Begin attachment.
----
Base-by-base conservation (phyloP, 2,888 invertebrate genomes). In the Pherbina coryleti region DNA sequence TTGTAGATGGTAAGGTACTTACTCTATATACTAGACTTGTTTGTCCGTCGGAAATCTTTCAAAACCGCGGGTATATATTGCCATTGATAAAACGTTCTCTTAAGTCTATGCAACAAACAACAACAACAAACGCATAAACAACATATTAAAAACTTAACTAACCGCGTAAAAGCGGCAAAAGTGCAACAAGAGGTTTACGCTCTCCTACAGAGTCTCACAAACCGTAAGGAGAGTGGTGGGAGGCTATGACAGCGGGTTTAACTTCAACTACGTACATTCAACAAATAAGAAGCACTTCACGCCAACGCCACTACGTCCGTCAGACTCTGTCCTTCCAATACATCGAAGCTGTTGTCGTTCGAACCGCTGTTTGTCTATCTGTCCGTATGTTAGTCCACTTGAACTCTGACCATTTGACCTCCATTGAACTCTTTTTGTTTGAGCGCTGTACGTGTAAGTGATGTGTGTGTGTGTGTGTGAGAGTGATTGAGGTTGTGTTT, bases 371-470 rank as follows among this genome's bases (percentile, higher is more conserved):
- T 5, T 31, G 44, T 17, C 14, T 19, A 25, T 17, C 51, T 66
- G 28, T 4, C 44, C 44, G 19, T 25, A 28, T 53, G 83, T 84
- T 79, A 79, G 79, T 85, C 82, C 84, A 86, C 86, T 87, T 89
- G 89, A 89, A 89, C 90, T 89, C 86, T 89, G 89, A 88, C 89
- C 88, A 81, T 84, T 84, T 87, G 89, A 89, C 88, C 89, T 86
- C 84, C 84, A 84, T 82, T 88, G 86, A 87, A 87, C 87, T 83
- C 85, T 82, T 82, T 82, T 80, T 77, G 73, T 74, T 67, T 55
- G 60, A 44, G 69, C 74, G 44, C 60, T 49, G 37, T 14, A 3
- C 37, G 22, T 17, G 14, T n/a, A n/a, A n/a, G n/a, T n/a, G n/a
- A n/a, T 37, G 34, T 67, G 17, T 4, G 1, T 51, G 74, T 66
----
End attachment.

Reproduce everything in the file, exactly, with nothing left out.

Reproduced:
Base-by-base conservation (phyloP, 2,888 invertebrate genomes). In the Pherbina coryleti region DNA sequence TTGTAGATGGTAAGGTACTTACTCTATATACTAGACTTGTTTGTCCGTCGGAAATCTTTCAAAACCGCGGGTATATATTGCCATTGATAAAACGTTCTCTTAAGTCTATGCAACAAACAACAACAACAAACGCATAAACAACATATTAAAAACTTAACTAACCGCGTAAAAGCGGCAAAAGTGCAACAAGAGGTTTACGCTCTCCTACAGAGTCTCACAAACCGTAAGGAGAGTGGTGGGAGGCTATGACAGCGGGTTTAACTTCAACTACGTACATTCAACAAATAAGAAGCACTTCACGCCAACGCCACTACGTCCGTCAGACTCTGTCCTTCCAATACATCGAAGCTGTTGTCGTTCGAACCGCTGTTTGTCTATCTGTCCGTATGTTAGTCCACTTGAACTCTGACCATTTGACCTCCATTGAACTCTTTTTGTTTGAGCGCTGTACGTGTAAGTGATGTGTGTGTGTGTGTGTGAGAGTGATTGAGGTTGTGTTT, bases 371-470 rank as follows among this genome's bases (percentile, higher is more conserved):
- T 5, T 31, G 44, T 17, C 14, T 19, A 25, T 17, C 51, T 66
- G 28, T 4, C 44, C 44, G 19, T 25, A 28, T 53, G 83, T 84
- T 79, A 79, G 79, T 85, C 82, C 84, A 86, C 86, T 87, T 89
- G 89, A 89, A 89, C 90, T 89, C 86, T 89, G 89, A 88, C 89
- C 88, A 81, T 84, T 84, T 87, G 89, A 89, C 88, C 89, T 86
- C 84, C 84, A 84, T 82, T 88, G 86, A 87, A 87, C 87, T 83
- C 85, T 82, T 82, T 82, T 80, T 77, G 73, T 74, T 67, T 55
- G 60, A 44, G 69, C 74, G 44, C 60, T 49, G 37, T 14, A 3
- C 37, G 22, T 17, G 14, T n/a, A n/a, A n/a, G n/a, T n/a, G n/a
- A n/a, T 37, G 34, T 67, G 17, T 4, G 1, T 51, G 74, T 66